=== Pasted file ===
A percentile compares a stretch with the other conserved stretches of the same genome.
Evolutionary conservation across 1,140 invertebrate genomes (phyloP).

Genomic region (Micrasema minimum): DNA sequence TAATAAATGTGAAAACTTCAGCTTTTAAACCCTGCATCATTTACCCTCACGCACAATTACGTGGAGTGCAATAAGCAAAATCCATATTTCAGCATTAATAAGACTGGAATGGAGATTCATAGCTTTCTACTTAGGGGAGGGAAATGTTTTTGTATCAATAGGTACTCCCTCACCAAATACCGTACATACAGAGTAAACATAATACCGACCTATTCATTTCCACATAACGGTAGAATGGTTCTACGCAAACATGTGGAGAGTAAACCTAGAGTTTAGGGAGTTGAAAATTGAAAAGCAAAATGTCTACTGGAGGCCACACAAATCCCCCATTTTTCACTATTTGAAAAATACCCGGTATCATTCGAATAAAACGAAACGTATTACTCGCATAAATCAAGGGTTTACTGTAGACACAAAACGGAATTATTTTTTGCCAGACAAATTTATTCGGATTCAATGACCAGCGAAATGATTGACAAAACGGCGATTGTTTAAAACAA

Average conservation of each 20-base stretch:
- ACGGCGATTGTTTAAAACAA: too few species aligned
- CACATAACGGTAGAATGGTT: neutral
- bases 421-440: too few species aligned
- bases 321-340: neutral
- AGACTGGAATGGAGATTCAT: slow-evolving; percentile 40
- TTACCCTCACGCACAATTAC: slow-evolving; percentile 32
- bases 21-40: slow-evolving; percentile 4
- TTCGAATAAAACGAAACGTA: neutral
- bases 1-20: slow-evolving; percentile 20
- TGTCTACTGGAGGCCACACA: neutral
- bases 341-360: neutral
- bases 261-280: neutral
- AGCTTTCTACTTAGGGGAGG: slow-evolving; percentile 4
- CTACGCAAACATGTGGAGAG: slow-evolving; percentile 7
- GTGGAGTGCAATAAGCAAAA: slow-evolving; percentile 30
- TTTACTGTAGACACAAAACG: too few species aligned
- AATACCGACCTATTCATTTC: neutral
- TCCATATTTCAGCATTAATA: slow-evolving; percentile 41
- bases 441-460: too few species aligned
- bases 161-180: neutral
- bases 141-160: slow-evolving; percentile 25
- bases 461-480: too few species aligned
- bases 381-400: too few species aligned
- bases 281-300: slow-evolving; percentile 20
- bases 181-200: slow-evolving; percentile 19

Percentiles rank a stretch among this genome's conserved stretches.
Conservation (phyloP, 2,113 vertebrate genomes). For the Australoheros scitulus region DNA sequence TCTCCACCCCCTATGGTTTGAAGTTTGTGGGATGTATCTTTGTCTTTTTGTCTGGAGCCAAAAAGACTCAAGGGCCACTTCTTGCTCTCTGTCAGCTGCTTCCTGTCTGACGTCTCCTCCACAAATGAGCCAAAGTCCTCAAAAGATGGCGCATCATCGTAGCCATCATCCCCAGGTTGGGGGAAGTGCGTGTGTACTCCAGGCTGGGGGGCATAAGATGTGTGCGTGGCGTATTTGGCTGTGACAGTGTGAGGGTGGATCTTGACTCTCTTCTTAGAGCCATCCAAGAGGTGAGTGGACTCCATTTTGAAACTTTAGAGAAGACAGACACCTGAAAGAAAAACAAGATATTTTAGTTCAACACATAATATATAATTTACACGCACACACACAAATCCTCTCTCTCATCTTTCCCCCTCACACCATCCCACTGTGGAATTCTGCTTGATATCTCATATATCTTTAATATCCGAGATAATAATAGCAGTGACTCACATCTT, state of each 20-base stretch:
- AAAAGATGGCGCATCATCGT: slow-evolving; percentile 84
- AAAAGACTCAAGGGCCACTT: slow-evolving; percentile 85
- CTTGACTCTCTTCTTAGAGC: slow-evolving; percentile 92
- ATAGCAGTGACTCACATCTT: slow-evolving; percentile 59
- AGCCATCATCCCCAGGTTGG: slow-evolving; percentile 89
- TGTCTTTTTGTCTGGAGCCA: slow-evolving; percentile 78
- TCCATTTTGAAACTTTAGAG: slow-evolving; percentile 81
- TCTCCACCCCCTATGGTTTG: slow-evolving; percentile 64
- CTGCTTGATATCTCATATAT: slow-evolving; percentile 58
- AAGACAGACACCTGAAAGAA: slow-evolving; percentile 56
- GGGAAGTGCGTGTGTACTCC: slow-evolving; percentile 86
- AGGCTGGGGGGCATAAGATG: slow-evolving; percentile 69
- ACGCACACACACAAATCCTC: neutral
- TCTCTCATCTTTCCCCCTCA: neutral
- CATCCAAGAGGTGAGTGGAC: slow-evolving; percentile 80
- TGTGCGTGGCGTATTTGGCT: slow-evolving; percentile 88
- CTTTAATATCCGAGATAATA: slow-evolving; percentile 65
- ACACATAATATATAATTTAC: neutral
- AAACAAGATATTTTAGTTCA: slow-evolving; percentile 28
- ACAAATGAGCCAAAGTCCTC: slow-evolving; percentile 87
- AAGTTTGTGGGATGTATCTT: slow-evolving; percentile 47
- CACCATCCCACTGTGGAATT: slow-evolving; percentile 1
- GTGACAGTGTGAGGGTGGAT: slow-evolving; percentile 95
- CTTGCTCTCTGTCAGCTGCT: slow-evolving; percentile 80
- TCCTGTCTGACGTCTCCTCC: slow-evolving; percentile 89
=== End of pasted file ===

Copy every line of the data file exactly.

A percentile compares a stretch with the other conserved stretches of the same genome.
Evolutionary conservation across 1,140 invertebrate genomes (phyloP).

Genomic region (Micrasema minimum): DNA sequence TAATAAATGTGAAAACTTCAGCTTTTAAACCCTGCATCATTTACCCTCACGCACAATTACGTGGAGTGCAATAAGCAAAATCCATATTTCAGCATTAATAAGACTGGAATGGAGATTCATAGCTTTCTACTTAGGGGAGGGAAATGTTTTTGTATCAATAGGTACTCCCTCACCAAATACCGTACATACAGAGTAAACATAATACCGACCTATTCATTTCCACATAACGGTAGAATGGTTCTACGCAAACATGTGGAGAGTAAACCTAGAGTTTAGGGAGTTGAAAATTGAAAAGCAAAATGTCTACTGGAGGCCACACAAATCCCCCATTTTTCACTATTTGAAAAATACCCGGTATCATTCGAATAAAACGAAACGTATTACTCGCATAAATCAAGGGTTTACTGTAGACACAAAACGGAATTATTTTTTGCCAGACAAATTTATTCGGATTCAATGACCAGCGAAATGATTGACAAAACGGCGATTGTTTAAAACAA

Average conservation of each 20-base stretch:
- ACGGCGATTGTTTAAAACAA: too few species aligned
- CACATAACGGTAGAATGGTT: neutral
- bases 421-440: too few species aligned
- bases 321-340: neutral
- AGACTGGAATGGAGATTCAT: slow-evolving; percentile 40
- TTACCCTCACGCACAATTAC: slow-evolving; percentile 32
- bases 21-40: slow-evolving; percentile 4
- TTCGAATAAAACGAAACGTA: neutral
- bases 1-20: slow-evolving; percentile 20
- TGTCTACTGGAGGCCACACA: neutral
- bases 341-360: neutral
- bases 261-280: neutral
- AGCTTTCTACTTAGGGGAGG: slow-evolving; percentile 4
- CTACGCAAACATGTGGAGAG: slow-evolving; percentile 7
- GTGGAGTGCAATAAGCAAAA: slow-evolving; percentile 30
- TTTACTGTAGACACAAAACG: too few species aligned
- AATACCGACCTATTCATTTC: neutral
- TCCATATTTCAGCATTAATA: slow-evolving; percentile 41
- bases 441-460: too few species aligned
- bases 161-180: neutral
- bases 141-160: slow-evolving; percentile 25
- bases 461-480: too few species aligned
- bases 381-400: too few species aligned
- bases 281-300: slow-evolving; percentile 20
- bases 181-200: slow-evolving; percentile 19

Percentiles rank a stretch among this genome's conserved stretches.
Conservation (phyloP, 2,113 vertebrate genomes). For the Australoheros scitulus region DNA sequence TCTCCACCCCCTATGGTTTGAAGTTTGTGGGATGTATCTTTGTCTTTTTGTCTGGAGCCAAAAAGACTCAAGGGCCACTTCTTGCTCTCTGTCAGCTGCTTCCTGTCTGACGTCTCCTCCACAAATGAGCCAAAGTCCTCAAAAGATGGCGCATCATCGTAGCCATCATCCCCAGGTTGGGGGAAGTGCGTGTGTACTCCAGGCTGGGGGGCATAAGATGTGTGCGTGGCGTATTTGGCTGTGACAGTGTGAGGGTGGATCTTGACTCTCTTCTTAGAGCCATCCAAGAGGTGAGTGGACTCCATTTTGAAACTTTAGAGAAGACAGACACCTGAAAGAAAAACAAGATATTTTAGTTCAACACATAATATATAATTTACACGCACACACACAAATCCTCTCTCTCATCTTTCCCCCTCACACCATCCCACTGTGGAATTCTGCTTGATATCTCATATATCTTTAATATCCGAGATAATAATAGCAGTGACTCACATCTT, state of each 20-base stretch:
- AAAAGATGGCGCATCATCGT: slow-evolving; percentile 84
- AAAAGACTCAAGGGCCACTT: slow-evolving; percentile 85
- CTTGACTCTCTTCTTAGAGC: slow-evolving; percentile 92
- ATAGCAGTGACTCACATCTT: slow-evolving; percentile 59
- AGCCATCATCCCCAGGTTGG: slow-evolving; percentile 89
- TGTCTTTTTGTCTGGAGCCA: slow-evolving; percentile 78
- TCCATTTTGAAACTTTAGAG: slow-evolving; percentile 81
- TCTCCACCCCCTATGGTTTG: slow-evolving; percentile 64
- CTGCTTGATATCTCATATAT: slow-evolving; percentile 58
- AAGACAGACACCTGAAAGAA: slow-evolving; percentile 56
- GGGAAGTGCGTGTGTACTCC: slow-evolving; percentile 86
- AGGCTGGGGGGCATAAGATG: slow-evolving; percentile 69
- ACGCACACACACAAATCCTC: neutral
- TCTCTCATCTTTCCCCCTCA: neutral
- CATCCAAGAGGTGAGTGGAC: slow-evolving; percentile 80
- TGTGCGTGGCGTATTTGGCT: slow-evolving; percentile 88
- CTTTAATATCCGAGATAATA: slow-evolving; percentile 65
- ACACATAATATATAATTTAC: neutral
- AAACAAGATATTTTAGTTCA: slow-evolving; percentile 28
- ACAAATGAGCCAAAGTCCTC: slow-evolving; percentile 87
- AAGTTTGTGGGATGTATCTT: slow-evolving; percentile 47
- CACCATCCCACTGTGGAATT: slow-evolving; percentile 1
- GTGACAGTGTGAGGGTGGAT: slow-evolving; percentile 95
- CTTGCTCTCTGTCAGCTGCT: slow-evolving; percentile 80
- TCCTGTCTGACGTCTCCTCC: slow-evolving; percentile 89